Sunday morning, I heard something that I haven’t heard in months… the sound of birds chirping. Given the frigid temperatures, I’m starting to think I may have been hallucinating. It seems like it has been weeks where the thermometer in my car has read 7 degrees. It hasn’t actually been 7 degrees, but for whatever reason (perhaps that Honda wants to protect the mental health of all Northerners) if it is colder than that, it still reads 7.
If you aren’t familiar, two sure ways exist to determine if it is less than 7. First, if the snow is crunching under your feet. Second, if you debate whether it is less painful to breath through your nose or mouth as you walk to your car in a parking garage. The burn of the air as it goes to your lungs is unmistakably less than 7.
You can thank my eighth grade science teacher, Mr. Croone, for these deep thoughts. We were required to keep phenology notebooks for the better part of three months during the darkest days of winter. Daily entry was required for an A. Most of my days had an entry about how cold it was and the amount of ice that I had to traverse on the sidewalks due to my broken leg (due to ice on sidewalks), which usually reminded me at the time of entry that my mother wanted to pull up as close as possible to the door of school, because it gave her heart palpitations to watch me traverse any ice. Given what I can only imagine where expensive orthopedic surgeon bills for said broken leg, I now appreciate her real concern. Needless to say, even with a broken leg it was incredibly uncool to get dropped off so close to the door. More than two decades later, I’ve resigned myself to the fact that I’ve never been cool and won’t ever play cool on TV. I mean, I probably should have been tipped off by my desire to get an A in Geoscience.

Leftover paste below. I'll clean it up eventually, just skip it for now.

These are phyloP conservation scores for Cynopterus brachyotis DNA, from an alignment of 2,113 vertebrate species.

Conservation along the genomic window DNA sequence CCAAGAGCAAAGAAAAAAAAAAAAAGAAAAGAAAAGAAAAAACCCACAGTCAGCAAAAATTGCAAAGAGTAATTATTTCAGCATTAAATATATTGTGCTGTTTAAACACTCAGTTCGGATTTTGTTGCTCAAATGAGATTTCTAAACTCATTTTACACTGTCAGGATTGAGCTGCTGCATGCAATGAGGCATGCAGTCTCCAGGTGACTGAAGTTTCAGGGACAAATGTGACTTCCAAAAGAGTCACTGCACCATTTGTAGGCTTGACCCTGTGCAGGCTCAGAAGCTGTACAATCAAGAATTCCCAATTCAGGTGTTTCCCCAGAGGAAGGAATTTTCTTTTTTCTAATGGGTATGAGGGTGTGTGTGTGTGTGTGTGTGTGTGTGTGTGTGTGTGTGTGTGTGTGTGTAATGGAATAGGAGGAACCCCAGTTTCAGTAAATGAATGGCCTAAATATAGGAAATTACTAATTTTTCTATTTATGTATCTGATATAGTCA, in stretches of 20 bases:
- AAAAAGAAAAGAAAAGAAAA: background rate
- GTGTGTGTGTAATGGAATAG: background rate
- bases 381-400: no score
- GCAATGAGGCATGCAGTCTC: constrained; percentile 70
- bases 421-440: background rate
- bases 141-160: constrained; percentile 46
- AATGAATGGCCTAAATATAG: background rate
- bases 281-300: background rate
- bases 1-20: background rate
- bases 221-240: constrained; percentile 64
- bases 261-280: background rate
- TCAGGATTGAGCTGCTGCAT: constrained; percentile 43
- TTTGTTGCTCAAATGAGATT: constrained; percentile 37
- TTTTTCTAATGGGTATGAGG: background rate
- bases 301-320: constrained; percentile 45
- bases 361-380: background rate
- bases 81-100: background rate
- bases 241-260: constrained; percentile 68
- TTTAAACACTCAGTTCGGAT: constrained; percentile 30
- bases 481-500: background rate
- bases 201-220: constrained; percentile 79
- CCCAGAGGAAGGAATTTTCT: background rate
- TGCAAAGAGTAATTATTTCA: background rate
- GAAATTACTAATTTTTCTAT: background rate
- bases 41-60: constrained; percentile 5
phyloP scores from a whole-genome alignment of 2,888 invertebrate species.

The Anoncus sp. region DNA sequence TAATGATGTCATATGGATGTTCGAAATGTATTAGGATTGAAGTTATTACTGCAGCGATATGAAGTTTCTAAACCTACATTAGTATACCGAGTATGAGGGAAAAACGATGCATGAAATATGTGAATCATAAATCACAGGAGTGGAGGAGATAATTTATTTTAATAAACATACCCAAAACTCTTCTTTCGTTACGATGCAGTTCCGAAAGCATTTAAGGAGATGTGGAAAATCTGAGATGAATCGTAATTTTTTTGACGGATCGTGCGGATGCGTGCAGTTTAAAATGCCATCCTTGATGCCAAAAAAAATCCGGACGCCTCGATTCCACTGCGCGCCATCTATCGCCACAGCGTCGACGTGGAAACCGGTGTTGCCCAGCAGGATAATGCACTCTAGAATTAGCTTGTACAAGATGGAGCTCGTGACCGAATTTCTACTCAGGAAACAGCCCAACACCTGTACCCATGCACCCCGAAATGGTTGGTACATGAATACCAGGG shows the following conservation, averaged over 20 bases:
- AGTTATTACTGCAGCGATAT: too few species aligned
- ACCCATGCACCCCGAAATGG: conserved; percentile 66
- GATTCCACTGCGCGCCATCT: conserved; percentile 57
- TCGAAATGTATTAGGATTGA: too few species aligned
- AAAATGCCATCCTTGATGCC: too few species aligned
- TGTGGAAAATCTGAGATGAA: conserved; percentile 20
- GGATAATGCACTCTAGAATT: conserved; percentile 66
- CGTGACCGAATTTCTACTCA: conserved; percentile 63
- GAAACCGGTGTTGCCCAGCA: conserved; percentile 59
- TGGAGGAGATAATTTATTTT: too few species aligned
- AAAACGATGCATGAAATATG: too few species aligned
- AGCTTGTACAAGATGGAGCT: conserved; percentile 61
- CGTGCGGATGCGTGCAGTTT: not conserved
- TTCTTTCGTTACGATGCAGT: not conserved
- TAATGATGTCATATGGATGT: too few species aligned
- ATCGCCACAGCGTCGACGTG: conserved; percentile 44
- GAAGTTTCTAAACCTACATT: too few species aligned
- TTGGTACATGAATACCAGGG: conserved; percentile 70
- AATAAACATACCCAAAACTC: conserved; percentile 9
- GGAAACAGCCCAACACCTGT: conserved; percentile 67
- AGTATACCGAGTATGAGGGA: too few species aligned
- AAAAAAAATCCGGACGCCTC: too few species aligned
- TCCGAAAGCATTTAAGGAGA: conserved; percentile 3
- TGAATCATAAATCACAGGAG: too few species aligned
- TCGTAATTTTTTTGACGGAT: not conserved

Anyway, the birds. Sun streaming in my window and soft chirping outside… it could have been May, July, or September. You know what? It’s almost March and spring is just around the corner. Those birds reminded me that there is hope. Hope that chapped cheeks and lips will just be a memory. Hope that going outside won’t be so onerous. Hope that tulips will bloom and there will be use again for our snow covered patio. Hope exists, but it may only be the sound of birds chirping.